LBBW in quick SNP green bond return as levels tighten

Landesbank Baden-Württemberg issued its third green bond in just over two months on Wednesday, a EUR500m no-grow seven year senior non-preferred issue priced flat to where the German bank sold a EUR750m five year SNP transaction in mid-May.

After having updated its green bond framework, LBBW sold the senior non-preferred green bond on 15 May, and then issued the first green covered bond in US dollars, a $750m (EUR672m) three year mortgage Pfandbrief, on 21 May.

Last Wednesday morning (17 July), the bank then returned to the market, announcing a EUR500m no-grow senior non-preferred seven year green bond, with leads Crédit Agricole, DZ, HSBC, LBBW and Nordea going straight out with initial price thoughts of the 65bp over mid-swaps area.

After around two hours the leads reported books above EUR750m, excluding joint lead manager interest, then after a little over three hours guidance was revised to the 55bp area, plus or minus 2bp, will price in range, on the back of more than EUR900m of demand from over 100 accounts. The deal was ultimately priced at 53bp over mid-swaps, with around EUR850m or orders good at re-offer, excluding JLM interest.

The spread of 53bp – and indeed the IPTs and guidance – matched that of LBBW’s earlier EUR750m five year, given the performance of the market in the interim. The May 2024 issue was quoted 10bp tighter, at 43bp, mid, at the time of the seven year’s launch.

“Since the beginning of June we have seen spreads tightening and the market being very constructive,” Patrick Steeg, head of asset and liability management at LBBW, told Sustainabonds. “We received quite a lot of recommendations and pricings at the same level as the five year, and saw this as the perfect opportunity to further build our non-preferred curve.”

Following the new issue, LBBW has senior non-preferred benchmarks outstanding maturing in 2021, 2022, 2024 and 2026.

“We now have a nice senior non-preferred curve,” said Steeg, “with three of the four in green format. It is our ambition that whenever we come to the market in benchmark format, it should be in green – or in the near future, social – format.”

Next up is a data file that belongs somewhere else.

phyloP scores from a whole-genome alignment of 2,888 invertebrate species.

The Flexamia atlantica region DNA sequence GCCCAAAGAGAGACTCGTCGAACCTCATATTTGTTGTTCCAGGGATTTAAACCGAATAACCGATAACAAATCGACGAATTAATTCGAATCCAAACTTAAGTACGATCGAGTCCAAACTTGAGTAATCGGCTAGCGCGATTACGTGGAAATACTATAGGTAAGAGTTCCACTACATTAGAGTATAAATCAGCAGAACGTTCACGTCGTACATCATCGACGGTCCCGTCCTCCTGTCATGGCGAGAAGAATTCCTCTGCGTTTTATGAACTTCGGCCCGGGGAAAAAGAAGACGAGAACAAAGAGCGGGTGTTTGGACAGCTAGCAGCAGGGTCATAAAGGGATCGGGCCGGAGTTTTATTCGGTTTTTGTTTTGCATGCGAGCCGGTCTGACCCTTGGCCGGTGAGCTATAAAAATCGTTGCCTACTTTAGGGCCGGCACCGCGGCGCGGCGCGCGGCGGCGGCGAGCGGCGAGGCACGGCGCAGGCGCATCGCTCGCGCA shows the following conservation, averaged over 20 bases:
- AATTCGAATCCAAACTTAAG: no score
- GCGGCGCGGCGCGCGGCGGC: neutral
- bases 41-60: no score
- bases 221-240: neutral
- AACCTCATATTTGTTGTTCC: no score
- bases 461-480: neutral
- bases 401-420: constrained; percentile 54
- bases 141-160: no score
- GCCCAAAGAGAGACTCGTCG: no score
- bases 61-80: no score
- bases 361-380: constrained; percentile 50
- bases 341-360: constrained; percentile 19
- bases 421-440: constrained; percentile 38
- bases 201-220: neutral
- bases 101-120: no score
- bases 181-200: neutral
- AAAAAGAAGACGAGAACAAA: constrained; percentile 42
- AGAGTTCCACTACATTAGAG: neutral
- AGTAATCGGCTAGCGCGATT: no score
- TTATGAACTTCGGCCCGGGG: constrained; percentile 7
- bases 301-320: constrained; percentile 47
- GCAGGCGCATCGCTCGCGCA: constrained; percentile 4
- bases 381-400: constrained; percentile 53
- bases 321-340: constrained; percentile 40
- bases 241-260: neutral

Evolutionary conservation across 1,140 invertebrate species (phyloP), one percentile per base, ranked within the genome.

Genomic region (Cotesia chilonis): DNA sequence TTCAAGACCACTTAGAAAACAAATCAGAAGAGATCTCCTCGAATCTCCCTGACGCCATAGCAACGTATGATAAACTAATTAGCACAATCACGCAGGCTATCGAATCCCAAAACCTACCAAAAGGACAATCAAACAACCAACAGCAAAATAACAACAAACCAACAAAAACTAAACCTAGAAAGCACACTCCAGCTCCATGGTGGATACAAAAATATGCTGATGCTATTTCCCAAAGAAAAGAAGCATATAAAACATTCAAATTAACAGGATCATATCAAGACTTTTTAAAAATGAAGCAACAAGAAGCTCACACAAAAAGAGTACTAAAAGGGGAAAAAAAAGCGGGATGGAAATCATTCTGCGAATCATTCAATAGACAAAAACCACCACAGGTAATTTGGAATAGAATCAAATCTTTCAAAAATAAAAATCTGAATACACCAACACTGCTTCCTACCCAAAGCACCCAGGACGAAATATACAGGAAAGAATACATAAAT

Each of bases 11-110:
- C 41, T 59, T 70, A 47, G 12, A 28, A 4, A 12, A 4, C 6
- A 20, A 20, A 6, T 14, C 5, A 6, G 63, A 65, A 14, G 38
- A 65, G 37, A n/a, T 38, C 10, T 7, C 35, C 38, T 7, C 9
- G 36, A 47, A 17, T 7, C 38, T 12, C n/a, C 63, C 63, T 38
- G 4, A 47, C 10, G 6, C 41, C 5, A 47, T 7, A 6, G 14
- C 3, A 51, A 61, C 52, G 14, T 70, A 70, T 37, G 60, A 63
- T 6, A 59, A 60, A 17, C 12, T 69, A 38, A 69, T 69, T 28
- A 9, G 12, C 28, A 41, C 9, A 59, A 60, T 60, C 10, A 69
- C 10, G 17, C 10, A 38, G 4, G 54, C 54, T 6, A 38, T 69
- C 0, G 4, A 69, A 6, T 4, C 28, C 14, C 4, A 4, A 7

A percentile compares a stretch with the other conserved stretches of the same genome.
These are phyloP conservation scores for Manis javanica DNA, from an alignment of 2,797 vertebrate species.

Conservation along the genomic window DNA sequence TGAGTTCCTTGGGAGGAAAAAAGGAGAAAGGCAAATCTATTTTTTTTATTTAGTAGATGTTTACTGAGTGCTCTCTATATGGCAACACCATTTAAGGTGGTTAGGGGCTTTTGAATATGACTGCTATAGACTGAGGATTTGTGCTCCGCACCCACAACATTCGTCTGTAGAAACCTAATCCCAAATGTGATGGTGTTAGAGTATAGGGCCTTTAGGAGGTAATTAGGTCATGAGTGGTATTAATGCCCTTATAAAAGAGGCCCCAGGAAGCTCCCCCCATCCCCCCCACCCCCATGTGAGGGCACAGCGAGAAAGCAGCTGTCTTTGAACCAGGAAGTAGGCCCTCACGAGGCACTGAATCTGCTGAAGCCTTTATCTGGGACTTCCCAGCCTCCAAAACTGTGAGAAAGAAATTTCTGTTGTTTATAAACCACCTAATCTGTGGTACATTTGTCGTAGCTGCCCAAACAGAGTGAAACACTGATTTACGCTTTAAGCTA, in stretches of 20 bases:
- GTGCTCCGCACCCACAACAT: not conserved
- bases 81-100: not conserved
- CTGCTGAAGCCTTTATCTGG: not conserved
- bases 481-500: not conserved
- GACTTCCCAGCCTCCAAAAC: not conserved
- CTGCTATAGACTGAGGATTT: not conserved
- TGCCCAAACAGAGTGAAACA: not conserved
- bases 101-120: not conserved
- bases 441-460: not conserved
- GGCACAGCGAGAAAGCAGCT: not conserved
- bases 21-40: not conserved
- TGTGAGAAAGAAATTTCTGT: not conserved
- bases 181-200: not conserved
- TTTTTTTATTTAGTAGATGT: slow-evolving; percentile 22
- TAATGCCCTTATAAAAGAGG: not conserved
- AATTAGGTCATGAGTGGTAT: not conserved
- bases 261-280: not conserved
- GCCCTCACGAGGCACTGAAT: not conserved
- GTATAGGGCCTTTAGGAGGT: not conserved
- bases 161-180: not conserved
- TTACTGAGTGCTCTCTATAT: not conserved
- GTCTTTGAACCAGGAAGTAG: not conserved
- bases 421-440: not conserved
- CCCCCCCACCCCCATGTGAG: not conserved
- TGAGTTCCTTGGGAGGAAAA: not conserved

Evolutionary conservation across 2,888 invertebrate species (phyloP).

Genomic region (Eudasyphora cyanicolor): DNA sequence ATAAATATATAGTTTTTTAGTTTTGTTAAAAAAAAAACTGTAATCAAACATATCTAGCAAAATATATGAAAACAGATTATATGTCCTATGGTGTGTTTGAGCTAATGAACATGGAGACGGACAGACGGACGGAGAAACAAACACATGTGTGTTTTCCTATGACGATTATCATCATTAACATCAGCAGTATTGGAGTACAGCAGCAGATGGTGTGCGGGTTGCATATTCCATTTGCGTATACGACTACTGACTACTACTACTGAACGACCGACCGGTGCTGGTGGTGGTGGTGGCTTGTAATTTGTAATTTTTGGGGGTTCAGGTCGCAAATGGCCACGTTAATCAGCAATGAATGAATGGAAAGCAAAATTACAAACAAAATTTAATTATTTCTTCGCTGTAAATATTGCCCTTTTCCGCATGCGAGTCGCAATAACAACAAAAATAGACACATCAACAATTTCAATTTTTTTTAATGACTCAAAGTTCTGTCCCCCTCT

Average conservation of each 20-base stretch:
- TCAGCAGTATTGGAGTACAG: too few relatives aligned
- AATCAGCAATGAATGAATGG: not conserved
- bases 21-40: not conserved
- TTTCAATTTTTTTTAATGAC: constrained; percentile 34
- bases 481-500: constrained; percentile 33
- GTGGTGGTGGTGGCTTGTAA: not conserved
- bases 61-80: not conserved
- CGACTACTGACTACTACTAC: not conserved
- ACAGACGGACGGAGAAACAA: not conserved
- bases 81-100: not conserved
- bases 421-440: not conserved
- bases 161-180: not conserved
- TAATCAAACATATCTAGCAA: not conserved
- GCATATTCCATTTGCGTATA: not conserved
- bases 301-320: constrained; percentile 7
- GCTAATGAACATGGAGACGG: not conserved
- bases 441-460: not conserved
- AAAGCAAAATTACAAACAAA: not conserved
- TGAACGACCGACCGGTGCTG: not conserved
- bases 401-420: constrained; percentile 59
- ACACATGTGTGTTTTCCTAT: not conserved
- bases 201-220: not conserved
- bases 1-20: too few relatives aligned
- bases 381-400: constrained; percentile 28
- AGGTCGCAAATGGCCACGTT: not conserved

According to the leads, around 60% of the new issue was allocated to investors deemed green, including many names new to LBBW’s issuance.

“The green aspect really makes a difference,” said Steeg. “We had a granular book that was very well diversified by investor type as well as geographically.”

Some 64% of the deal was allocated to German and Austrian investors, with France taking 20%, Switzerland 4%, Asia 4%, the Nordics 3%, the Benelux 2%, southern Europe 2%, and the UK and Ireland 1%. Funds took 39%, banks 31%, insurance companies and pension funds 21%, and central banks and official institutions 9%.

According to Steeg, French participation was higher than for LBBW’s other green bonds, which he said was notable given how tight the bank trades relative to international peers, while a banker at one of the leads said the longer, seven year maturity helped lift French demand.

The book for LBBW’s latest green bond was lower than on its previous issues, but the trade is also the bank’s smallest green bond yet, and Steeg noted that the size was limited to EUR500m from the outset, with pricing then the focus during execution.

“We are very happy with the outcome,” he added.

The lead syndicate banker said the pricing was roughly 1bp-2bp over fair value of 50bp to the low 50s over mid-swaps, depending on how the curve is viewed.

The green bond is LBBW’s fifth since it debuted in December 2017, taking its outstandings to some EUR3.2bn-equivalent.

“The framework appears to be quite well established,” said Peter Kammerer, head of investor relations at LBBW. “It seems investors have understood our strategy from the recent transactions, which met with good demand and have performed well.”

ABN AMRO